Laughing Sinners (1931)

I’d Rather Laugh With The Sinners Than Die With The Saints

Laughing Sinners is surely some good publicity for The Salvation Army. The plot of Ivy/Bunny (Joan Crawford) leaving her previous life behind and finding happiness in the helping of others is moralising but never came off to me as overly preachy. I like Laughing Sinners despite the film’s inconsistency with sections of the movie having little to no impact on the overall story. The first twenty minutes of set up, for example, could easily have been done in half the time. Yet despite this, there is a powerful emotional undercurrent at the heart of Laughing Sinners with a number of highly moving scenes making up for the less than stellar portions of the film.

At least some of these weaker moments are made passable from the presence of a comical, stereotypical Italian chef to a bizarre dance number in which Joan Crawford is dressed as a scarecrow; go figure. Likewise, another real highlight in Laughing Sinners is a scene in the park depicting a charity picnic which has such naturalism in both its documentary-like appearance as well as the acting; a piece of neorealism which doesn’t feel like a movie set.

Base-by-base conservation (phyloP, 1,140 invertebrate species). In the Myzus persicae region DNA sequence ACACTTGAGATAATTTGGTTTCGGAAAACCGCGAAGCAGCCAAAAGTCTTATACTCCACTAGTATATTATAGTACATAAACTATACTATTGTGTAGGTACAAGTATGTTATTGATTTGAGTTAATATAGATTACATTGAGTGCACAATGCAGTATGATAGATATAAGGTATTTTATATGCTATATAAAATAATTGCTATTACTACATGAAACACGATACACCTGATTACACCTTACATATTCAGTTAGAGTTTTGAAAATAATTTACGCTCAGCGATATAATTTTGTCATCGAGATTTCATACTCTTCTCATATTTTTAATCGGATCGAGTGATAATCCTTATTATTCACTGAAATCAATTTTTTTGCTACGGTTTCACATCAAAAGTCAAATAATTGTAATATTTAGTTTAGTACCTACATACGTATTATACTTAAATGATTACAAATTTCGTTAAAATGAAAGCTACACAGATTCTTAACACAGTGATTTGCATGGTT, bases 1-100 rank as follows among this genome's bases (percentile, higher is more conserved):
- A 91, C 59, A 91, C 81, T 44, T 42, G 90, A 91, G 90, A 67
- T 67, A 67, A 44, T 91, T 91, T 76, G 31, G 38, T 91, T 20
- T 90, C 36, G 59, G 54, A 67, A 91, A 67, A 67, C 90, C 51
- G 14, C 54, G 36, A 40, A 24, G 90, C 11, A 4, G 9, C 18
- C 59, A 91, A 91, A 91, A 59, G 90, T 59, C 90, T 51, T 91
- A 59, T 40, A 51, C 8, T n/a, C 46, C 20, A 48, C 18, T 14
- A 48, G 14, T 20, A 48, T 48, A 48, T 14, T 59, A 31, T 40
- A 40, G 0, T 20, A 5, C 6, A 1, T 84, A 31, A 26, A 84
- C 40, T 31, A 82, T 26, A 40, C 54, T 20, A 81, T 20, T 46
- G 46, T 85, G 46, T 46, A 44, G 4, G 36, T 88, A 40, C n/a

As soon as Clark Gable enters the picture at 22 minutes the film truly takes off. Any scene with Crawford and Gable is pure magic with the sincerity in their interactions which at no point feels like acting. I don’t think there’s any other actress of the time who can as effectively as Crawford make you pour out your heart for the poor woman and rarely has she ever looked as angelic as she does here in her Salvation Army uniform. Likewise, many people will laugh at the idea of Clark Gable playing a Salvation Army officer but Laughing Sinners provides a side of Gable I wish more people could see. Like his role of Dr Ferguson in Men In White (1934), the part of Carl Loomis is saintly without delving into the sickly with his ability to project a real sense of warmth especially with his interaction with children.

This is one of the few films in Gable’s career in which he isn’t a romantic lead as he only remains in the friend-zone with Joan. Never again would we see Gable as more of a boy scout and less the alpha male; as he cooks, wears sweaters and aprons and lives with his aunt.